Posted by: rcottrill | January 16, 2010

Today in 1785 – Samuel Ecking Died

Today we’ll take a quick look at several songs by more obscure hymn writers.

Samuel Ecking was a Baptist believer born in 1757 at Shrewsbury, England. He contributed hymns to the Gospel Magazine, under the odd signature “S. E-k-g.” His hymn Peace, Troubled Soul is still found in some books.

Peace, troubled soul, thou need’st not fear;
Thy great Provider still is near;
Who fed thee last, will feed thee still:
Be calm, and sink into His will.

The Lord, who built the earth and sky,
In mercy stoops to hear thy cry;
His promise all may freely claim;
Ask and receive in Jesus’ Name.

To read about a notable historic occasion on which this hymn was used, see Today in 1865.

(2) Data Missing – Keep on Believing
Occasionally I want to include songs for which dates are lacking–or other information. For a time it seemed to me there was some confusion as to the authorship of the song Keep on Believing. A Salvation Army publication (Salvation Army Songs of Faith) credits the lyrics to Lucy Booth-Hellberg. But the only hymnal I have seen that includes it is Living Hymns, edited by Alfred Smith. He credits the words to “M.D.” and the tune to “L.M.B.”–noting also that he has edited the text and arranged to tune.

I contacted Smith’s son, but he could shed no more light on the origin of the hymn. However, a correspondent passed on the following information to me, which seems to clear up the mystery. “L.M.B” is Lucy Milward Booth (1868-1953), the daughter of William and Catherine Booth, who wrote the song when she was 17 (in 1885, before she married Mr. Hellberg). Though the message of the song was her own, she was assisted somewhat with the rhyming by “M.D.”–Mildred Duff–who later became a Commissioner in the Salvation Army.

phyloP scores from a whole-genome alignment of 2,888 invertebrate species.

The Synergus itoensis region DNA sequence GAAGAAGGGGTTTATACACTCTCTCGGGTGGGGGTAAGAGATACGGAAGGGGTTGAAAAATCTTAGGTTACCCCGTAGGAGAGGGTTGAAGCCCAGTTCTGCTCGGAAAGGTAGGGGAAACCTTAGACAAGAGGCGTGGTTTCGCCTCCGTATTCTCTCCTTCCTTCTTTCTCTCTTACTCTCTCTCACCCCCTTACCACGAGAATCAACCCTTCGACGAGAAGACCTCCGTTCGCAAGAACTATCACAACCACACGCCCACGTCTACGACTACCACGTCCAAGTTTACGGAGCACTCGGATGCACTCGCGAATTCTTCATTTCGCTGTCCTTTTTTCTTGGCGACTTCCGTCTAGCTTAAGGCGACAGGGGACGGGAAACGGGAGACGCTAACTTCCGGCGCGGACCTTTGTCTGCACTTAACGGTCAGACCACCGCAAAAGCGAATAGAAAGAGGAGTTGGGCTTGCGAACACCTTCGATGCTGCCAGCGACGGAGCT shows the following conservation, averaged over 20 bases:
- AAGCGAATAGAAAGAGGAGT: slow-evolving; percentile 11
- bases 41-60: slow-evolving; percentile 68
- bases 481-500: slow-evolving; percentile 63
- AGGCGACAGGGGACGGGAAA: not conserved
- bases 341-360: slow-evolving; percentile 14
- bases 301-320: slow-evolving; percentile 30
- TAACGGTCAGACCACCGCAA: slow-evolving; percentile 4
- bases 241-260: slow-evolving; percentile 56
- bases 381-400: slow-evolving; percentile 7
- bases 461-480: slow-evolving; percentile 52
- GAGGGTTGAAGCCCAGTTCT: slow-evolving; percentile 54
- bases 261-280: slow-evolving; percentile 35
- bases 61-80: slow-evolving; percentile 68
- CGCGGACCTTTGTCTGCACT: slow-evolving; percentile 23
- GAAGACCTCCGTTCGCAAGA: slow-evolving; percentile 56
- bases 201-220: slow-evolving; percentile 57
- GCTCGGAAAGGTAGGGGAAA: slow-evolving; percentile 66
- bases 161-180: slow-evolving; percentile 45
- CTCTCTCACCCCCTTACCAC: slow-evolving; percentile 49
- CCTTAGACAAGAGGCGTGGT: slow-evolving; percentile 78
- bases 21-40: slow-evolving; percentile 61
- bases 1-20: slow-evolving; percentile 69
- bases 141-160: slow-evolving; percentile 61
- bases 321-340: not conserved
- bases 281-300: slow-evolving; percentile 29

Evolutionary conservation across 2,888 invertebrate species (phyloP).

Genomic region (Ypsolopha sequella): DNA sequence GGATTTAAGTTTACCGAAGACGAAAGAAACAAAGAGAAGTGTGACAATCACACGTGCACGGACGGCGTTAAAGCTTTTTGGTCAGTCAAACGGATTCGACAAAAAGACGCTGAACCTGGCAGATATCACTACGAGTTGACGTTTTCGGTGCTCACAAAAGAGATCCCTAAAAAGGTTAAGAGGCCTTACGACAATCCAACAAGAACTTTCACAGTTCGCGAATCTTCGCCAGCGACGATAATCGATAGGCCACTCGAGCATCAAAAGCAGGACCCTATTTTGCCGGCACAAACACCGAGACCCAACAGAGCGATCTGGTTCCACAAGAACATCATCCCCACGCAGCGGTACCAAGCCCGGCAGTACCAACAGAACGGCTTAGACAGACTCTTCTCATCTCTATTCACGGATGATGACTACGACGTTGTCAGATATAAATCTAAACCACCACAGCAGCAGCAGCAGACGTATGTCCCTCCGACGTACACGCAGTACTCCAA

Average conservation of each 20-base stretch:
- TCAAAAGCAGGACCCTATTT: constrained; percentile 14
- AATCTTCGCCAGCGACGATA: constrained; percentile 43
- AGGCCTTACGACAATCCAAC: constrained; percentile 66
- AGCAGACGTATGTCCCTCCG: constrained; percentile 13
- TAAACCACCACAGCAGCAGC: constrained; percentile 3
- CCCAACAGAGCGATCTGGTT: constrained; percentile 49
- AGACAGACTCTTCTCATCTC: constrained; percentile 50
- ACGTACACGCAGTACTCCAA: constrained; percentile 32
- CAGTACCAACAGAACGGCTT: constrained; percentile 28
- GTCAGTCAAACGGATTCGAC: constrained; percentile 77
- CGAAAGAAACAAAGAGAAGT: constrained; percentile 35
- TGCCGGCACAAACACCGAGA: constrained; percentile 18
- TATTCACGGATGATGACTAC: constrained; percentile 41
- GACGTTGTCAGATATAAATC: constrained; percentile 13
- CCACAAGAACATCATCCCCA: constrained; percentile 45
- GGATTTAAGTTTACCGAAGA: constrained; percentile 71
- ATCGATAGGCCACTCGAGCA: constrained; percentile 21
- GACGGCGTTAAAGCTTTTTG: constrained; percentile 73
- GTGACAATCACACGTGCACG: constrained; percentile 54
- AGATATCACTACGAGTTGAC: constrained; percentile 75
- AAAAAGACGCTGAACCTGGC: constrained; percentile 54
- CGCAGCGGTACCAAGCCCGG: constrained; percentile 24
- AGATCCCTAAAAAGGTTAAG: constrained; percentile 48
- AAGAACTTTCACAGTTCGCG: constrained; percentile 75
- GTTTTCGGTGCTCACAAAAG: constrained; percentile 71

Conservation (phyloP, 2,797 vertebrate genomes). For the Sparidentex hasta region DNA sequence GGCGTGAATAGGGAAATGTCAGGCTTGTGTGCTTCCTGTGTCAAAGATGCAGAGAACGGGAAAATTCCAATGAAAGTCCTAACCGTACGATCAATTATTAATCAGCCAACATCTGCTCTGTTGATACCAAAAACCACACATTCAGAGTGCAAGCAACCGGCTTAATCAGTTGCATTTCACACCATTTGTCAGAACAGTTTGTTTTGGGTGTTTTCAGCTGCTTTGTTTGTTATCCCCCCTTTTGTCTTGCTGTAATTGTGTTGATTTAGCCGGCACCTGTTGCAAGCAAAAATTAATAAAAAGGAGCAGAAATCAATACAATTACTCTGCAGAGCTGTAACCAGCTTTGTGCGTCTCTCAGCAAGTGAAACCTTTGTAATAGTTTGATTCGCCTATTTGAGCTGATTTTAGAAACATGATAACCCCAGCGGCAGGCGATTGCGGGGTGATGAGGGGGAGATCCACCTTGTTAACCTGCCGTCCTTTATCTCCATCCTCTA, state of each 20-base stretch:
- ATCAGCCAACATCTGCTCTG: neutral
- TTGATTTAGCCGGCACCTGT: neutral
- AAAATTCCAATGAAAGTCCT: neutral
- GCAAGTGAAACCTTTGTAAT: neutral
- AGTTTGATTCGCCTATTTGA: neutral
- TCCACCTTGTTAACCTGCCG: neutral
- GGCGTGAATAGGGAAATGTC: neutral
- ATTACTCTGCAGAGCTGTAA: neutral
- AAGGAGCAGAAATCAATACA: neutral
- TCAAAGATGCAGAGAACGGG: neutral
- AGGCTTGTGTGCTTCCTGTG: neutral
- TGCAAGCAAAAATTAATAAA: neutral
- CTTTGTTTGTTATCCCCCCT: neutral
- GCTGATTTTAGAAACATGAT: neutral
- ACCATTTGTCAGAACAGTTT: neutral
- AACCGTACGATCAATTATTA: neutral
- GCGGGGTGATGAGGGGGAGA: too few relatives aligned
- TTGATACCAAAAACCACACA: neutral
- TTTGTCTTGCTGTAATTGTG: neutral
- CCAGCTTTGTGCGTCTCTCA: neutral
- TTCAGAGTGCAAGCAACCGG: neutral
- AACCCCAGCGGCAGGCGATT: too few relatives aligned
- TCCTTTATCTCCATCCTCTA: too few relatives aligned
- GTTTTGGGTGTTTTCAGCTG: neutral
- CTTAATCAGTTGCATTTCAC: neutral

I include a bit of the song here because it seems to fit the theme of Peace Troubled Soul above, and it is very honest about the struggles through which we sometimes go. At such times, our emotions may mislead us. God’s care doesn’t waver according to our feelings of the moment. “If our heart condemns us, God is greater than our heart, and knows all things” (I Jn. 3:20).

When you feel weakest, dangers surround,
Subtle temptations, troubles abound;
Nothings seems hopeful, nothing seems glad,
All is despairing, often times sad.

Keep on believing, Jesus is near,
Keep on believing, there’s nothing to fear;
Keep on believing, this is the way,
Faith in the night as well as the day.

If all were easy, if all were bright,
Where would the cross be? and where the fight?
But in the testings God gives to you,
Chances for proving what He can do.

(3) Today in 1893 – Isaiah Baltzell Died
Isaiah Baltzell was born near Frederick City, Maryland, in 1832. He published a number of books of sacred song, and wrote some himself, sometimes contributing the music, other times authoring both words and music. He was partnered, in this endeavour, with editor and song writer Edmund Lorenz. Of interest is his song The Missionary’s Farewell, to be sung on the occasion indicated by the title.

The second-to-last line of the lyric suggests that the song may have been first applied to a missionary heading to Africa. However, with a bit of creative adjustment, the name of another country could be substituted.

Far away, beyond the sea,